Cancer, politics and public money - a difficult mix
As a public policy initiative with unintended consequences, the Cancer Drugs Fund will become a case study for students of Whitehall and medical politics.
The saga is far from over with some leading drug companies threatening legal action over the decision to axe their drugs and treatments from the Cancer Drugs Fund's approved list.
NHS England has to work out how to continue running and funding an entity not of its own making.
The idea behind the fund was to defuse arguments over which drugs patients with advanced cancers should be entitled to.
More medicines and treatments seen as valuable by oncologists, but rejected by the regulator NICE as not delivering sufficient clinical value, were coming on-stream.
The £200 million annual budget, over and above NHS spending, seemed reasonable when the coalition set up the fund in 2010. But the best laid plans drawn up by politicians can take unexpected twists and turns.
Supply and demand
Demand grew rapidly as patients and clinicians became more aware of what the Cancer Drugs Fund could offer.
Drug companies knew that they could charge more or less what they wanted as there was no rigorous financial appraisal.
By the middle of 2014, word was getting around that the £200 million budget had been exceeded. In August it was confirmed that annual spending would be raised to £280 million. Crucially, the extra cash was having to come from NHS England's existing budget. No wonder it was less popular amongst senior management of the NHS than it was in Downing Street.
All this coincided with the first few months' tenure of Simon Stevens at the head of NHS England. It seems that his condition for finding extra money for the Cancer Drug Fund was an agreement that the list of drugs would be restricted. So what was bound to be a politically difficult process ensued - finding a way of capping and limiting the fund.
The result was the announcement that some treatments would be dropped. Briefings from NHS England suggested there was a danger of a £100 million overspend without reform. Even after reductions on the drug and treatment list, the budget will rise again in the current financial year to £340 million. Once again the extra money will have to be found by NHS England.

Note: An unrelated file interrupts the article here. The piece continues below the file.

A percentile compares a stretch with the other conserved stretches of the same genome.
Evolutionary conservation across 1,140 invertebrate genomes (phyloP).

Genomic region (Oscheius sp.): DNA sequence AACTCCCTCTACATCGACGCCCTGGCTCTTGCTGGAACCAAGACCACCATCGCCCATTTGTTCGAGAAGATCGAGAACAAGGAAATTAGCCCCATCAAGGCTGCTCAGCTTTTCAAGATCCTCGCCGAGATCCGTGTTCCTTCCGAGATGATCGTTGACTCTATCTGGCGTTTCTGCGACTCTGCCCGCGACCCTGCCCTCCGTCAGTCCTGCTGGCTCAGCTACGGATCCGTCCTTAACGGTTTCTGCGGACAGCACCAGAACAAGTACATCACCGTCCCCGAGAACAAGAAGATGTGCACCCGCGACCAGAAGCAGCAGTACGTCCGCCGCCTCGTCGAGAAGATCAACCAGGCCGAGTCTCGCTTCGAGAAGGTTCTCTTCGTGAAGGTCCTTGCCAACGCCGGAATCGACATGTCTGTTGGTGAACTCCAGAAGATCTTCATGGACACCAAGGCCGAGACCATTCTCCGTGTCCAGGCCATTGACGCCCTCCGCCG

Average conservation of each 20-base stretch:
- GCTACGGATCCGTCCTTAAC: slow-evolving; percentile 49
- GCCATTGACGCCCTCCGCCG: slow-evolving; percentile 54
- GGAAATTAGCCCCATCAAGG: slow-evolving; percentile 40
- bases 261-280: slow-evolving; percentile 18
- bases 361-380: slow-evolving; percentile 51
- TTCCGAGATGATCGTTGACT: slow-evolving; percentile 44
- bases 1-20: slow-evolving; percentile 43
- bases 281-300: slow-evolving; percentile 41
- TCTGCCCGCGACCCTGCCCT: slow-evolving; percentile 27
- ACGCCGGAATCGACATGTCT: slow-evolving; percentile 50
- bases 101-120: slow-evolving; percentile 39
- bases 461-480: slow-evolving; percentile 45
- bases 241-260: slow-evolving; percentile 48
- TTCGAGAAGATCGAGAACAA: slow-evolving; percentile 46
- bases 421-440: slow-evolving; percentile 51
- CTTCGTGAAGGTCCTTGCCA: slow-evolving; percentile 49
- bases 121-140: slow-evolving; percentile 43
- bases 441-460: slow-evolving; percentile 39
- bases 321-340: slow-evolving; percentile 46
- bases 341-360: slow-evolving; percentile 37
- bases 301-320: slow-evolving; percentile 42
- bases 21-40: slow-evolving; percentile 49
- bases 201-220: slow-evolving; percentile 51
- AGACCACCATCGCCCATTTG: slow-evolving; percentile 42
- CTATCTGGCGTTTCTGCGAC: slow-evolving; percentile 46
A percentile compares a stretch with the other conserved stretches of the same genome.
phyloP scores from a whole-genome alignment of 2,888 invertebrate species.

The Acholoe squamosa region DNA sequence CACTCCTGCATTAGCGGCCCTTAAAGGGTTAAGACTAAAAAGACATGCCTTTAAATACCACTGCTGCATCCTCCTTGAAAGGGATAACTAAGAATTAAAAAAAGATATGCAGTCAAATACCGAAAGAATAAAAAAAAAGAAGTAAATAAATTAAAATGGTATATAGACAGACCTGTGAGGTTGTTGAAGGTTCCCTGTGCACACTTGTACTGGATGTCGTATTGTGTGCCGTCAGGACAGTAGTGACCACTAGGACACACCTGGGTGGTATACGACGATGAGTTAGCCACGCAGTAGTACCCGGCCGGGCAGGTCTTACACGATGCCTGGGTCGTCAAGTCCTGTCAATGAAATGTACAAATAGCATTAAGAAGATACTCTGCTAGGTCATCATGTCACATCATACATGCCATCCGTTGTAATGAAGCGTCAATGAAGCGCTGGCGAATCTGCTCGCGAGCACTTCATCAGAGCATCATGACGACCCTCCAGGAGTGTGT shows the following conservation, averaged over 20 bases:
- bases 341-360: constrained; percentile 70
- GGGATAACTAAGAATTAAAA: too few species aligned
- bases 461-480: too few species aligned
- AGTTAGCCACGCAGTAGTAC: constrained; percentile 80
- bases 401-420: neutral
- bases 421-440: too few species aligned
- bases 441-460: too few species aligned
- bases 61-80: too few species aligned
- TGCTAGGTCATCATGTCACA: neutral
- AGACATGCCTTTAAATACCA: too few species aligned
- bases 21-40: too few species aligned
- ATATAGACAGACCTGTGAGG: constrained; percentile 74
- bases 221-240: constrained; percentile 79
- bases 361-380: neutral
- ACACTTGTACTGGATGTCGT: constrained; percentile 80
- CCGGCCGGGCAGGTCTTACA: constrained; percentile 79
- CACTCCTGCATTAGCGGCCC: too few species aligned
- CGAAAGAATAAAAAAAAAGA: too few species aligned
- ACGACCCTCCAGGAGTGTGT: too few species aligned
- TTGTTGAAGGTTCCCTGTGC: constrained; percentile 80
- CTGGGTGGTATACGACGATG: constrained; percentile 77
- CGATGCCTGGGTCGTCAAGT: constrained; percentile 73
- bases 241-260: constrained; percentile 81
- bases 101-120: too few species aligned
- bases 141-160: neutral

The protests from drug companies and charities were predictable - though the volume louder than anticipated. Beating Bowel Cancer argued that 65% of patients with advanced bowel cancer faced the probability of an earlier death. Dr Alison Birtle, an oncologist, referring to the dropping of an advanced prostate cancer drug called Jevtana said some of the men treated with it were still alive up to four years later.
Cynics noted that "they would say that wouldn't they". Manufacturers and users of treatments set to fall off the list were always going to be unhappy. Drug companies, it was argued, had paid the price for overcharging. NHS England pointed out that some manufacturers had cut their prices to stay in the fund and that some drugs were excluded purely because their clinical value was deemed to be limited.
The purists would rather there had been no Cancer Drugs Fund in the first place. If you have a NICE system to assess value for the NHS, they argue, why set up an entity funding medicines which is outside that regime?
But leading political parties want to retain the fund. They argue that it is popular with constituents and that 55,000 patients (and voters) have directly benefitted from it.
Whitehall sources emphasize that the Cancer Drug Fund was very much the Prime Minister's baby and as long as David Cameron is in Downing Street the fund will continue - and that means beyond the original end date of 2016. Labour has committed not only to keeping it but raising the funding.
But a legal challenge by the drug companies has not been ruled out. The pressures on the NHS England budget are intense. The Cancer Drug Fund may not be an election issue but whoever is in power after May this year will have some tricky decisions to make about the allocation of resources and what cancer patients can reasonably expect.